Back in 1991, when MWD realized that expanding water supplies is nearly impossible in modern California politics, they switched from a strategy of cooperation with agriculture to a new strategy of market-based competition for limited supplies.

Today, the MWD still has an Imported Water Committee that talks about market purchases. However, this talk appears to be in name only. After watching a recent video, I do not get the impression that they are going out and talking to farmers who want to sell water. Nor do I see any lobbying for the state to cut the red tape around water transfers. They are just talking about conservation, like all the other committees.

Is MWD just a conservation agency at this point? How do local water districts bid on and advocate for market purchases in 2022? Is this done through MWD, or some other organization that takes on MWD's former role in supply expansion?

  • Water shortage is a matter concerning all people living in the area, why do you think it is a political issue?
    – r13
    Sep 21 at 3:28
  • There is another question on here about why farmers can't "sell" their water. It has to do with them being allocated it to farm not to arbitrage. Might be helpful to you. Sep 21 at 14:14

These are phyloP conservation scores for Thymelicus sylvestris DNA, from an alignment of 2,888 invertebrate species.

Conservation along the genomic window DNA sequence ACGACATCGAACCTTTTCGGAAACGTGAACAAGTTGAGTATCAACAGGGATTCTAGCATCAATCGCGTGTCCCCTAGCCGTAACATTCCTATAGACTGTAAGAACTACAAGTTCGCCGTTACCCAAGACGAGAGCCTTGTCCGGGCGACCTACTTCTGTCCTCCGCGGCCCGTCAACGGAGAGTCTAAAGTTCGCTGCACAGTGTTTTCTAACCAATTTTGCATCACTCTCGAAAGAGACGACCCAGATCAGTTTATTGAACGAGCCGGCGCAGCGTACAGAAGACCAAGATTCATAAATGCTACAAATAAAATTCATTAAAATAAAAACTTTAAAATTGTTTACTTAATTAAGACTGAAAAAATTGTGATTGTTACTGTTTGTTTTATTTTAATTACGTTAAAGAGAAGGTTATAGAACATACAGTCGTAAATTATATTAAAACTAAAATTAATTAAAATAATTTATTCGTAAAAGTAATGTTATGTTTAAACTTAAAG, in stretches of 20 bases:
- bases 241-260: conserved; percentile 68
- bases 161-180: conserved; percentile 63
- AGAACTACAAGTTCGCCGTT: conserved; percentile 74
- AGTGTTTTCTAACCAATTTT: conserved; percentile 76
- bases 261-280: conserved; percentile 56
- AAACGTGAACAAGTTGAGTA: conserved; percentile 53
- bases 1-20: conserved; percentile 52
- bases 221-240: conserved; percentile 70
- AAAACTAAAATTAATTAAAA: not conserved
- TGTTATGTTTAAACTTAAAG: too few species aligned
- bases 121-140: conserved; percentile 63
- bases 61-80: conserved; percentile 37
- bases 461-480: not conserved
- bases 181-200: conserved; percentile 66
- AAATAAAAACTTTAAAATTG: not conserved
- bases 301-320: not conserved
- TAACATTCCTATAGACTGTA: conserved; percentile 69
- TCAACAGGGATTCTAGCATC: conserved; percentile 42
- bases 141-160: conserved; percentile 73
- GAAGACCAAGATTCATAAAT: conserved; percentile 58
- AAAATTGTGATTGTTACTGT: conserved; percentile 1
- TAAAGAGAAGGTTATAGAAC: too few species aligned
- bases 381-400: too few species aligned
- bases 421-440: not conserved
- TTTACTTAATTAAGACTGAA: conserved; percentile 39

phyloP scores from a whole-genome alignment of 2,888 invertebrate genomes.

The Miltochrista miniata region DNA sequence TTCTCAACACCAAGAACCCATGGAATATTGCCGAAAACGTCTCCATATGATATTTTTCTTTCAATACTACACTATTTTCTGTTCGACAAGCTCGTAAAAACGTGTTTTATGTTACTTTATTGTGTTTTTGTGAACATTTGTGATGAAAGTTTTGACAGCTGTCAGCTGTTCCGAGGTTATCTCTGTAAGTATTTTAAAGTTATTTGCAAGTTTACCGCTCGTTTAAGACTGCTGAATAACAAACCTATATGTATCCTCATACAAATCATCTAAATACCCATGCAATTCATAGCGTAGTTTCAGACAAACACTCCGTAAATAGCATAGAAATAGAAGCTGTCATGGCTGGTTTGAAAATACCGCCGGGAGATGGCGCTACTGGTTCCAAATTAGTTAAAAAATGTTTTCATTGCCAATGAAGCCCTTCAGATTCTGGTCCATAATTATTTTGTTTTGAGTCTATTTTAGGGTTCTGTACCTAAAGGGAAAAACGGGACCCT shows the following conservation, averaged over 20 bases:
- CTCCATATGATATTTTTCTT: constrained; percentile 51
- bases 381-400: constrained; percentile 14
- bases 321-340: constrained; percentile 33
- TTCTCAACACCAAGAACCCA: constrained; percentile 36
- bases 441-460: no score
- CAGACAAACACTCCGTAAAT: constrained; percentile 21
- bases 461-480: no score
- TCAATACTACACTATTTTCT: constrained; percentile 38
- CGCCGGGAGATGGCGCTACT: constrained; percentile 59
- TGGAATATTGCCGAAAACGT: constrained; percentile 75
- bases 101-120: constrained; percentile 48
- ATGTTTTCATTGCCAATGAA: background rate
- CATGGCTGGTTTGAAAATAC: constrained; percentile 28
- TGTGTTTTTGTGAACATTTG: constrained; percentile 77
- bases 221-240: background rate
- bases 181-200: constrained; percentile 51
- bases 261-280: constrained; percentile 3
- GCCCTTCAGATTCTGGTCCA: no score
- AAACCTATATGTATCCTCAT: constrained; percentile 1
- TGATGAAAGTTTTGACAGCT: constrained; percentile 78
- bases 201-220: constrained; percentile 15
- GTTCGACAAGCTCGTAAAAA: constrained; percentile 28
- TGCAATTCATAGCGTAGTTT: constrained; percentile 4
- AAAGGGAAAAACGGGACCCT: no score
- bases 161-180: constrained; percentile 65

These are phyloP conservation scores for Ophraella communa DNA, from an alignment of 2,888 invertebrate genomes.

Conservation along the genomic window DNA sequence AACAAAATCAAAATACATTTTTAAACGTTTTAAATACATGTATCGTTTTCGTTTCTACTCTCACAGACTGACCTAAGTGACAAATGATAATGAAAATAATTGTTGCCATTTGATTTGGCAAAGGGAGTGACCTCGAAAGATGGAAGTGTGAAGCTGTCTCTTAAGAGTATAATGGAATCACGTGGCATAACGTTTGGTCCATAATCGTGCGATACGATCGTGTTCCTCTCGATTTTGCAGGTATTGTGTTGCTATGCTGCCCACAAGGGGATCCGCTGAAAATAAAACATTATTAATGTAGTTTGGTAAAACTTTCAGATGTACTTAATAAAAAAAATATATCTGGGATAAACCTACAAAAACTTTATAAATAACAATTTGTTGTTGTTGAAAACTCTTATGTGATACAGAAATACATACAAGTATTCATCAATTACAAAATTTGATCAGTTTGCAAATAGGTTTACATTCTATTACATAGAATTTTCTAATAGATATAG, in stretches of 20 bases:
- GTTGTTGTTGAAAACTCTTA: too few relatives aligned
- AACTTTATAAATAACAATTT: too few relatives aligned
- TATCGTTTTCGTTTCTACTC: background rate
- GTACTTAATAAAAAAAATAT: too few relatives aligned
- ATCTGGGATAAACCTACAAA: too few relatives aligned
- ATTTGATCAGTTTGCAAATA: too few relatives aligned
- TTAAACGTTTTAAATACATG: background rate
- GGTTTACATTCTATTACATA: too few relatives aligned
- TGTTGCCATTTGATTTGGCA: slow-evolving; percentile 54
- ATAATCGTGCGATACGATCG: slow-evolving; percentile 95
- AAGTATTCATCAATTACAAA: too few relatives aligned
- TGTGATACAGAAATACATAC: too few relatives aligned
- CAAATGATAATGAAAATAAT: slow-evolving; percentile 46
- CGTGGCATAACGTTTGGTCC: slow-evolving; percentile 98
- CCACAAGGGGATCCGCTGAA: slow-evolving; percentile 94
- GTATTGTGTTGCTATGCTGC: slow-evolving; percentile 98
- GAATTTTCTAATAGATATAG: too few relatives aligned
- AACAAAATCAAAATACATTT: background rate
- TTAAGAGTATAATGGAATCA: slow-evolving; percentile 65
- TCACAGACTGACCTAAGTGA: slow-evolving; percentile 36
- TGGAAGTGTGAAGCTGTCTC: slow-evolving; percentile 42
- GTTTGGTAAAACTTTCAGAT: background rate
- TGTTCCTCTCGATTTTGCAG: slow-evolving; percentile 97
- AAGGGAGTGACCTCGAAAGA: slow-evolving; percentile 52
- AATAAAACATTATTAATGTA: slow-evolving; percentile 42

• @Azor Right, I wrote that question. The answer outlines all the political and legal issues that one would expect an urban district to encounter when transferring water. So my question now is whether local urban districts deal with this on their own, or as a group. Sep 21 at 20:31
  • @r13 It's political because there are competing uses for the water, and the competition is not resolved through economics alone. For example, there are policies ensuring that people have affordable water for consumption and washing, and that farmers get below-market prices. Sep 21 at 20:38
  • @personal_cloud Sorry, I couldn't link the competition for living essentials to politics.
    – r13
    Sep 21 at 21:24


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